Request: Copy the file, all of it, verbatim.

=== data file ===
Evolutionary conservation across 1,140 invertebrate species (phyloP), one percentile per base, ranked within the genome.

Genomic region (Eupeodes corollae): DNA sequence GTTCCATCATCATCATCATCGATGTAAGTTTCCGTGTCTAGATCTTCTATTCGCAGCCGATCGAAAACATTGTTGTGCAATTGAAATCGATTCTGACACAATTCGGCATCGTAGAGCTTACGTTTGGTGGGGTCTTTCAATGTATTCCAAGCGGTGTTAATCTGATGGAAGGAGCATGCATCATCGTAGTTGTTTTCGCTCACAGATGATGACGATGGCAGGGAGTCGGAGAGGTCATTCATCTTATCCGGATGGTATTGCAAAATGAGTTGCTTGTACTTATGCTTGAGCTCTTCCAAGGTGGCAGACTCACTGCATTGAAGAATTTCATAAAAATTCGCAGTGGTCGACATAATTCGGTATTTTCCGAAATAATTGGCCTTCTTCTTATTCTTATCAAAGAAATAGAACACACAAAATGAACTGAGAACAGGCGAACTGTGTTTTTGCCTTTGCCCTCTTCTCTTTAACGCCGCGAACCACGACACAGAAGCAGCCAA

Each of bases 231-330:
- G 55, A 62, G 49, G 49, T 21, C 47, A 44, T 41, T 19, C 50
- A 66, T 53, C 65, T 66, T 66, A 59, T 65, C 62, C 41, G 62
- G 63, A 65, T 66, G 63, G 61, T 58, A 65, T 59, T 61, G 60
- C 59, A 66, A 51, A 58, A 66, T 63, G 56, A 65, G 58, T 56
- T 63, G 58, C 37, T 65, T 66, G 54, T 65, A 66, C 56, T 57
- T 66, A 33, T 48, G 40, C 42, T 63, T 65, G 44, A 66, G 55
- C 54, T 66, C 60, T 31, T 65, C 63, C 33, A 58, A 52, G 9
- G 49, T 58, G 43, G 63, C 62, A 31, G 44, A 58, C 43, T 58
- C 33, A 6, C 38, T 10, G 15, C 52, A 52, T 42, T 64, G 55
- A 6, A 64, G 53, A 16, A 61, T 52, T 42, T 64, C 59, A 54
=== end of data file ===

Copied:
Evolutionary conservation across 1,140 invertebrate species (phyloP), one percentile per base, ranked within the genome.

Genomic region (Eupeodes corollae): DNA sequence GTTCCATCATCATCATCATCGATGTAAGTTTCCGTGTCTAGATCTTCTATTCGCAGCCGATCGAAAACATTGTTGTGCAATTGAAATCGATTCTGACACAATTCGGCATCGTAGAGCTTACGTTTGGTGGGGTCTTTCAATGTATTCCAAGCGGTGTTAATCTGATGGAAGGAGCATGCATCATCGTAGTTGTTTTCGCTCACAGATGATGACGATGGCAGGGAGTCGGAGAGGTCATTCATCTTATCCGGATGGTATTGCAAAATGAGTTGCTTGTACTTATGCTTGAGCTCTTCCAAGGTGGCAGACTCACTGCATTGAAGAATTTCATAAAAATTCGCAGTGGTCGACATAATTCGGTATTTTCCGAAATAATTGGCCTTCTTCTTATTCTTATCAAAGAAATAGAACACACAAAATGAACTGAGAACAGGCGAACTGTGTTTTTGCCTTTGCCCTCTTCTCTTTAACGCCGCGAACCACGACACAGAAGCAGCCAA

Each of bases 231-330:
- G 55, A 62, G 49, G 49, T 21, C 47, A 44, T 41, T 19, C 50
- A 66, T 53, C 65, T 66, T 66, A 59, T 65, C 62, C 41, G 62
- G 63, A 65, T 66, G 63, G 61, T 58, A 65, T 59, T 61, G 60
- C 59, A 66, A 51, A 58, A 66, T 63, G 56, A 65, G 58, T 56
- T 63, G 58, C 37, T 65, T 66, G 54, T 65, A 66, C 56, T 57
- T 66, A 33, T 48, G 40, C 42, T 63, T 65, G 44, A 66, G 55
- C 54, T 66, C 60, T 31, T 65, C 63, C 33, A 58, A 52, G 9
- G 49, T 58, G 43, G 63, C 62, A 31, G 44, A 58, C 43, T 58
- C 33, A 6, C 38, T 10, G 15, C 52, A 52, T 42, T 64, G 55
- A 6, A 64, G 53, A 16, A 61, T 52, T 42, T 64, C 59, A 54